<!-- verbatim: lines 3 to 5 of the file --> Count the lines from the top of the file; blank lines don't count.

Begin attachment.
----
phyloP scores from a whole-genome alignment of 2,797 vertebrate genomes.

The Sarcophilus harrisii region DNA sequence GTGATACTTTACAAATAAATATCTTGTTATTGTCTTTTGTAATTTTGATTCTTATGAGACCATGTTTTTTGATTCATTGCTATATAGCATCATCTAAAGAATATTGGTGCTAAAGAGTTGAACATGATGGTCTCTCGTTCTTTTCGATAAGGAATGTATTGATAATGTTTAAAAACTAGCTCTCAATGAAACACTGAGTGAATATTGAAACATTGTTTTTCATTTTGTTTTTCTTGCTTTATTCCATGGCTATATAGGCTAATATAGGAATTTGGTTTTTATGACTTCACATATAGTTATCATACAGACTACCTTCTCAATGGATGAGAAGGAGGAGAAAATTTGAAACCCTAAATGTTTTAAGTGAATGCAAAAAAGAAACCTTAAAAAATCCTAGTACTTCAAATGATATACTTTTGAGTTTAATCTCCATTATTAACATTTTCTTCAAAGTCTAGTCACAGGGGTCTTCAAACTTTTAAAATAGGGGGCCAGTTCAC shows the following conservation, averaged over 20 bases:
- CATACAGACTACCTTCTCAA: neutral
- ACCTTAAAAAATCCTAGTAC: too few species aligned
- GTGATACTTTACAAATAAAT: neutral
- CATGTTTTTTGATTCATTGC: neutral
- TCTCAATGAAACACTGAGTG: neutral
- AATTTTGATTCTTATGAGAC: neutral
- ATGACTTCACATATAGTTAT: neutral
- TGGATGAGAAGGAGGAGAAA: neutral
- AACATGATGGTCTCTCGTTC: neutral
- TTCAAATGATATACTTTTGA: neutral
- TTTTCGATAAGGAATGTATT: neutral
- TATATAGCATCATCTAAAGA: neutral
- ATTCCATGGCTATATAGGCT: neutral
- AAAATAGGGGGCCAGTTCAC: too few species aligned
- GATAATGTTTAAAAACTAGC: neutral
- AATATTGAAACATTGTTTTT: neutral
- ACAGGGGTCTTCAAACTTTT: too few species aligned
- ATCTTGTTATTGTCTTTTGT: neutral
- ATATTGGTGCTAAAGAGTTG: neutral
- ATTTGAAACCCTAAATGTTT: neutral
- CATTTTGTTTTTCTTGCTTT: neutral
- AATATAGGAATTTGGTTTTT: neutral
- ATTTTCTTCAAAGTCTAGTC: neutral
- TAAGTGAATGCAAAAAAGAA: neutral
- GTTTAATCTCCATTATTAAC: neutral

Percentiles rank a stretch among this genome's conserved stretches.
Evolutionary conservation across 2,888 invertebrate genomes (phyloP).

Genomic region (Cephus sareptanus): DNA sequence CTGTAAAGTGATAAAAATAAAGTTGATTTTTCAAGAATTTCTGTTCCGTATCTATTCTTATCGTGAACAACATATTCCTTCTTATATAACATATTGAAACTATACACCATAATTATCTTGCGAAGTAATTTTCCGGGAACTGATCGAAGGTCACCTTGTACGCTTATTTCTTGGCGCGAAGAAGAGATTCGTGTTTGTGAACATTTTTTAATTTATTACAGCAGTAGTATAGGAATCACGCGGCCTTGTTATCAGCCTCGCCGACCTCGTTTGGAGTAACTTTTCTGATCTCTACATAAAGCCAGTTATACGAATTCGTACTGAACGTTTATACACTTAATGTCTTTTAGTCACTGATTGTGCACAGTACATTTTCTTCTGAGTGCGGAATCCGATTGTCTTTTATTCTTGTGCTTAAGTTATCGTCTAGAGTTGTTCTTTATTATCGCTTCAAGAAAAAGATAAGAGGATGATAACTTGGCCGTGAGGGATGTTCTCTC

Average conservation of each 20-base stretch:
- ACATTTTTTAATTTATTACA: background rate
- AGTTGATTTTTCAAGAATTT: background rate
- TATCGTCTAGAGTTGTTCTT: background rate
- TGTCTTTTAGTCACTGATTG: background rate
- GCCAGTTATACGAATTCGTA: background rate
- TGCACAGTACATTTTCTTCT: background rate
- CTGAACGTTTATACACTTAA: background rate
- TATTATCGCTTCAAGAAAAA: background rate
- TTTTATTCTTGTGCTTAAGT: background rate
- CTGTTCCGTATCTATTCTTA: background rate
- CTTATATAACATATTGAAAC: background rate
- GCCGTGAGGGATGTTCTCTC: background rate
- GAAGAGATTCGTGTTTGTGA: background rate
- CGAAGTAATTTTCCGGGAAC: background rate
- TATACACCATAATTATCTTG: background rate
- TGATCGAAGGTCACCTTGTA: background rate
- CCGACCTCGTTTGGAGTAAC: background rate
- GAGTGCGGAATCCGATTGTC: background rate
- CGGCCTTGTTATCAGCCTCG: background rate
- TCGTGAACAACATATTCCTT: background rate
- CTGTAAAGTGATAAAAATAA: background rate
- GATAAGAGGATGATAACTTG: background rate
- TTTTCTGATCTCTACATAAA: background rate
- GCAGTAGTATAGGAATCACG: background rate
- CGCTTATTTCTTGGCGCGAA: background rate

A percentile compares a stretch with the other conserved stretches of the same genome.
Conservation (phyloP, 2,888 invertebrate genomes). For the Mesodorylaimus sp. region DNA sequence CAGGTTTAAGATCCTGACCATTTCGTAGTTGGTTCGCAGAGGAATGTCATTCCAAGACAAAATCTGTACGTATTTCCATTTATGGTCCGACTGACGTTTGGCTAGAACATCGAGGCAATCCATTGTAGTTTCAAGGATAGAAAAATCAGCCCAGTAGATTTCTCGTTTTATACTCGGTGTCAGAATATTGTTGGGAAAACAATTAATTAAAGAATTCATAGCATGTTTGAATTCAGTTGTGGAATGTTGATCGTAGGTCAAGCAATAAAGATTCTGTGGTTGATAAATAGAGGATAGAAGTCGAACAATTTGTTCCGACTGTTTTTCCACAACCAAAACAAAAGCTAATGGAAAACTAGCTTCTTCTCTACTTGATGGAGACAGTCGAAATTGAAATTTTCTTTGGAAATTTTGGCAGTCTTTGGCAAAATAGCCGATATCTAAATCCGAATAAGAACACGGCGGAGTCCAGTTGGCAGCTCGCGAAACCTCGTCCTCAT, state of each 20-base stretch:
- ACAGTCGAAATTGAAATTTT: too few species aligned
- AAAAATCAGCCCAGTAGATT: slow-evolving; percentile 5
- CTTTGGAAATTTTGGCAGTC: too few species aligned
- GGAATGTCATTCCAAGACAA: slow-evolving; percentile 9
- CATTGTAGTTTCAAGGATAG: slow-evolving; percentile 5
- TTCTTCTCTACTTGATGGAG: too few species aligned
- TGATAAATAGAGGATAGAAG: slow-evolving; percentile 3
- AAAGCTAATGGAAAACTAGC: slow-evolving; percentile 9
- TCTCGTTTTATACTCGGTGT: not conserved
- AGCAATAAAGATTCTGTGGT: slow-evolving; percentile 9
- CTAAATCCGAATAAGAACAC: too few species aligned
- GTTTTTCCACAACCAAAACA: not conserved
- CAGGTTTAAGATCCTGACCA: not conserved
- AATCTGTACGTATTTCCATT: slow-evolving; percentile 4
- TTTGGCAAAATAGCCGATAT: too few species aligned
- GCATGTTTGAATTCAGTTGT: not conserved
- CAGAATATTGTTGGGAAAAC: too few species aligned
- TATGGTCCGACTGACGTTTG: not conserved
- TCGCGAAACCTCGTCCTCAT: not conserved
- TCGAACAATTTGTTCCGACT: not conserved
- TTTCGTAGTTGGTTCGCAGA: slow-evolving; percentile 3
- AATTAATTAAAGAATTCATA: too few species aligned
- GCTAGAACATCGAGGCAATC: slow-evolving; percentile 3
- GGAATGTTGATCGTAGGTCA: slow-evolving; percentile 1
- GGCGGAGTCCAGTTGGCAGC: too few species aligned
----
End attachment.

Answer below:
- CATACAGACTACCTTCTCAA: neutral
- ACCTTAAAAAATCCTAGTAC: too few species aligned
- GTGATACTTTACAAATAAAT: neutral